terms, values and types are syntactic entities, as each of them is described by grammatical rules, so these are syntax
a typing context is syntax in simple cases, when ...
Although I personally would describe type analysis as semantic, this question seems to start with the assumption that there is a clear, formally-definable dividing line between "syntax" and "semantics".
I don't think that is the case; even if most of us would put type-correctness into one category and missing parentheses into the other one, there is a ...
The main reason is very mundane. At the time C was designed, and
notations for many things, we did not have any form of graphics, or
very seldom (like one graphic screen for the whole university, even in major places). Actually, the main output devices were the teletype or the line-printer, with a standardized and
limited character set. Even the alphanumeric ...
Yes in this case they both happen to equal the same value however yours is technically wrong. Your forgetting the final rule of order of operations which is left-to-right.
A + B * C + D
A + *bc + D
(left addition second)
+a *bc + D
(finally convert the last addition)
What you posted + A + * B C D corresponds instead to ...
What you're missing is the associativity of operators. All operators you mention in your examples are binary. An expression of the form $A + B + C + D$ is interpreted by the parser as $(((A+B)+C)+D)$. When converting such a fully parenthesized expression into prefix form, we apply the rule $(\alpha + \beta) \to +\alpha\beta$. Denote this transformation by $T$...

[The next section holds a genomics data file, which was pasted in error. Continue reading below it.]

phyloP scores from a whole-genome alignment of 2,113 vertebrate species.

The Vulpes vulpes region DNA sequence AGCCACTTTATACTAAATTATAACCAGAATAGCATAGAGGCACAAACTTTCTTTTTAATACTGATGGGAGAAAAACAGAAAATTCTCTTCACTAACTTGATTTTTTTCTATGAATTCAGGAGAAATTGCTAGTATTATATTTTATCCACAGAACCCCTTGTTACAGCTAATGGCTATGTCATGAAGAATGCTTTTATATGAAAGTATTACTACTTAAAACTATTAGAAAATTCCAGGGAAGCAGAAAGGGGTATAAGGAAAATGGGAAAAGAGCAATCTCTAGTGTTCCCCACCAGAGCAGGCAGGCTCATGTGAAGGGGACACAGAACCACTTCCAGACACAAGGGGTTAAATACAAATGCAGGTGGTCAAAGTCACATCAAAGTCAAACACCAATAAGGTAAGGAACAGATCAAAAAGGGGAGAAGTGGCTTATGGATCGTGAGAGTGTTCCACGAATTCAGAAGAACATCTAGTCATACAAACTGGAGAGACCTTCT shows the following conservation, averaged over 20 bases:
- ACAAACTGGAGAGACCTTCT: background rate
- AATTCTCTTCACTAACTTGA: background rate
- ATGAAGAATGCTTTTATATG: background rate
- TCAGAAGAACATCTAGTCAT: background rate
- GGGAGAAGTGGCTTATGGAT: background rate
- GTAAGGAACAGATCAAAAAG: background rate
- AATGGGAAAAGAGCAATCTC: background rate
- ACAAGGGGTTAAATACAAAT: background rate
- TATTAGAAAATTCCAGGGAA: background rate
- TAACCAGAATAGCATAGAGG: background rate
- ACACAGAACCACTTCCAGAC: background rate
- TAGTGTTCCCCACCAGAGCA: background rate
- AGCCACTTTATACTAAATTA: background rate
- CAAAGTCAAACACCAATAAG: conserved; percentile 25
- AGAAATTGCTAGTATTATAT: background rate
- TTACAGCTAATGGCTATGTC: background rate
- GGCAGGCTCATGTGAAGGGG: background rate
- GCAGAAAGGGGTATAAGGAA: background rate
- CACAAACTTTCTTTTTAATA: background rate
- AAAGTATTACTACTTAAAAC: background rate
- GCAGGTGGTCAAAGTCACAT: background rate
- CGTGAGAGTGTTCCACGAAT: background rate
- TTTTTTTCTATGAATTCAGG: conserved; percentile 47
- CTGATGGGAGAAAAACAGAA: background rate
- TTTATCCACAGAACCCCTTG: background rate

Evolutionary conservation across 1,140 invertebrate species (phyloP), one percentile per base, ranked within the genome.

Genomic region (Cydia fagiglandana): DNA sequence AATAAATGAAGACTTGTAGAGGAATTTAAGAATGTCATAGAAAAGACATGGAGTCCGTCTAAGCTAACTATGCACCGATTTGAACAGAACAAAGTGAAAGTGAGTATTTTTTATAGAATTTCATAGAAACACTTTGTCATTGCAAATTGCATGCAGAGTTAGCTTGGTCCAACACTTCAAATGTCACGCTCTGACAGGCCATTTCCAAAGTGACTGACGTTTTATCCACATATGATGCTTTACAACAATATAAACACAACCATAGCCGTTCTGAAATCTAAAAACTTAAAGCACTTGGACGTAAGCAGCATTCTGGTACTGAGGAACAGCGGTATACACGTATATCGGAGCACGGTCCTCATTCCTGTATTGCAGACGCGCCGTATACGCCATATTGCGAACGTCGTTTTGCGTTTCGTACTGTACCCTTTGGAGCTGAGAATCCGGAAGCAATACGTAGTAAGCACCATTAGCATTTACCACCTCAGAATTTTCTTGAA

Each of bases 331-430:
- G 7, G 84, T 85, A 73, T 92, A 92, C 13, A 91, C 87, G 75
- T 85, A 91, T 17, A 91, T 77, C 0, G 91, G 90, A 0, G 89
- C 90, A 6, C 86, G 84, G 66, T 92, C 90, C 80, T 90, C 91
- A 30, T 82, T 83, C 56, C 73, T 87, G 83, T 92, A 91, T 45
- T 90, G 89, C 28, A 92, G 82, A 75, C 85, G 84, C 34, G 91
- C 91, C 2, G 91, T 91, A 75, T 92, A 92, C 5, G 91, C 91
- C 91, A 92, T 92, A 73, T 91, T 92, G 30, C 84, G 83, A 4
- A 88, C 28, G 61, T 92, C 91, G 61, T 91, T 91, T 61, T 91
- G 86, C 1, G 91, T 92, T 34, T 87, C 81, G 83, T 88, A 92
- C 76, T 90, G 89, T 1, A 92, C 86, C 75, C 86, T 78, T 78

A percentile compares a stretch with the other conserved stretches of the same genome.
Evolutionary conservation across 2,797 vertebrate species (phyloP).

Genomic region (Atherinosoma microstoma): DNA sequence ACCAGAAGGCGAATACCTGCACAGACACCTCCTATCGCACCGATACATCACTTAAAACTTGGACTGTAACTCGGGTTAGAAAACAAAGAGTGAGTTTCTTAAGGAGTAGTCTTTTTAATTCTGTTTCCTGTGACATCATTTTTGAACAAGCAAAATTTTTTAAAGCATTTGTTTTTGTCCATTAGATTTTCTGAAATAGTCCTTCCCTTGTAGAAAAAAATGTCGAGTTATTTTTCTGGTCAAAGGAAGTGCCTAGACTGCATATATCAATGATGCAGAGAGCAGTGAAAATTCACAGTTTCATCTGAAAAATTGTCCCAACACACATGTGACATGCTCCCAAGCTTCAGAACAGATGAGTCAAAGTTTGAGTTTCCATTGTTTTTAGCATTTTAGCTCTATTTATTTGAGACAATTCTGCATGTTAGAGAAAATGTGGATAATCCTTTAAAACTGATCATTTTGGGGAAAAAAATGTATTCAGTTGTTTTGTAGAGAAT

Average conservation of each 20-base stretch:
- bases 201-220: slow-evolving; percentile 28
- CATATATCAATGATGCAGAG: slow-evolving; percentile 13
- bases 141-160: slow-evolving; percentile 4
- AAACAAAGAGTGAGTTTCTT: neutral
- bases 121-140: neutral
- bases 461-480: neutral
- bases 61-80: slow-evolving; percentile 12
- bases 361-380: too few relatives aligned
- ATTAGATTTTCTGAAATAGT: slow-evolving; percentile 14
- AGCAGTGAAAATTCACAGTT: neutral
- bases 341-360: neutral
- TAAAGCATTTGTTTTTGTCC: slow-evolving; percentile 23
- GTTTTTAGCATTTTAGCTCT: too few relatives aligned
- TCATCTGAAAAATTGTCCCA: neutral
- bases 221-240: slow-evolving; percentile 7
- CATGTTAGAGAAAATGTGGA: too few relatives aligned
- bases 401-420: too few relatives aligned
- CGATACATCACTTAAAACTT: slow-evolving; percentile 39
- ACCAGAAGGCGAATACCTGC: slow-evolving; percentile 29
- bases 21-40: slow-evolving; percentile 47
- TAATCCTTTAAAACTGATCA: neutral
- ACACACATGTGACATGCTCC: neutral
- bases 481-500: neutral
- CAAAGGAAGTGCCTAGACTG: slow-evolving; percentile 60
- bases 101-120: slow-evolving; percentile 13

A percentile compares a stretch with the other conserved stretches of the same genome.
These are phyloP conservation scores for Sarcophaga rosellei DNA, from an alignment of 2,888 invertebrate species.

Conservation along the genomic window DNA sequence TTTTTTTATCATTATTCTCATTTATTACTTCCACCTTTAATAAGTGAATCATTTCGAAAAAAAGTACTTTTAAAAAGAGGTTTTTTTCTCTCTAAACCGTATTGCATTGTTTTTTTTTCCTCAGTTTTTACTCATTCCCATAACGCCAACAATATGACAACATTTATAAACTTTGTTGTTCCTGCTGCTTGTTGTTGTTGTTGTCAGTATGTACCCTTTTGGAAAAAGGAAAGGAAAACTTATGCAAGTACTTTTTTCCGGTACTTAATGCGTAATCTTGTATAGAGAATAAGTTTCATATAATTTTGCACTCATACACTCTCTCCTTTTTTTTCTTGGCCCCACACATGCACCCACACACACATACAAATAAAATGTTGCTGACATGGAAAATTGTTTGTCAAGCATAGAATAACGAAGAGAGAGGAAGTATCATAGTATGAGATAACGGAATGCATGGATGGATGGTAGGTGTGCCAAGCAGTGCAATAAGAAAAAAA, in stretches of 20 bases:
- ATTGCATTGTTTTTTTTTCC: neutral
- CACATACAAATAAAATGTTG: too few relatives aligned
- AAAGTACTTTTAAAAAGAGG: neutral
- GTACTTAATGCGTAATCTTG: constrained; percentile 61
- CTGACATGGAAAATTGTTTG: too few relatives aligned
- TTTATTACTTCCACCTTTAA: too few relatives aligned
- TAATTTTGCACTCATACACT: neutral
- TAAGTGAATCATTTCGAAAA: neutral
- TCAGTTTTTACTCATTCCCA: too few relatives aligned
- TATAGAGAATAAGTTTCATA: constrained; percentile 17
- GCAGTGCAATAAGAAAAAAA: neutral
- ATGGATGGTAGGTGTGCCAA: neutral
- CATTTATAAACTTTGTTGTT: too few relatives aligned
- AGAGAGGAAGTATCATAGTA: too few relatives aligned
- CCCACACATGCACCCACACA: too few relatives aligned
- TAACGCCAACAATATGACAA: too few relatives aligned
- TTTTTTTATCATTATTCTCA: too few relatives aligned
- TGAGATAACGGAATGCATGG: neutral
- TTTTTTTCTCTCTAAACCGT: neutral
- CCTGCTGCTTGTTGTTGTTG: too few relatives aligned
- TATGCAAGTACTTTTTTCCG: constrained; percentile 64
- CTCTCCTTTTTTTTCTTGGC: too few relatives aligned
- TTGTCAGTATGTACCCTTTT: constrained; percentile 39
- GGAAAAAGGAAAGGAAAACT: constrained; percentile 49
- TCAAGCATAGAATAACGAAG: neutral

< number>::=< digit > | < digit >< number > means that a number is either just a digit, or a digit followed by a number. So 1 is a number (just a single digit), and 12 is also a number (a single digit, followed by a number that consists of just the single digit '2'). Similarly 123 is a number that consists of a single digit '1' and a ...
Anything that can be encoded in the pure lambda calculus, as you realize in the last paragraph, can not have side effects. Otherwise, the lambda calculus itself would be able to express those side effects as well.
However, note that your encoding looks a bit weird. For instance,
(LET a 1 b 2 e) = (λ a . (λ b . e) 1 2)
does not bind 1 to a and 2 to b. You ...
The simple way to do it is the same as the simple way to compute FIRST sets, using a least fixed-point algorithm in which a set of inclusion rules are applied repeatedly until a fixed-point is reached:
Initialise all the sets to empty.
For every production in order, use the rules to add elements into the sets.
(As a slight efficiency, rule 2 only needs to ...
The C standard does not bother to distinguish between different kinds of errors encountered during parsing, but it is possible to categorise errors according to which clause of the standard applies.
The second line in your query (int /* n; -- assuming that there is no */ in the remaining program text) is covered by a requirement in the description of phases ...
(From my limited experience) I would certainly call type-soundness a semantic property of a program, rather than a syntactic one.
In some dynamic languages (e.g., lisp, python sans type annotations & mypy, etc.), there is no syntax for types (and the semantic verification of type soundness is done at runtime in these languages).
In some static ...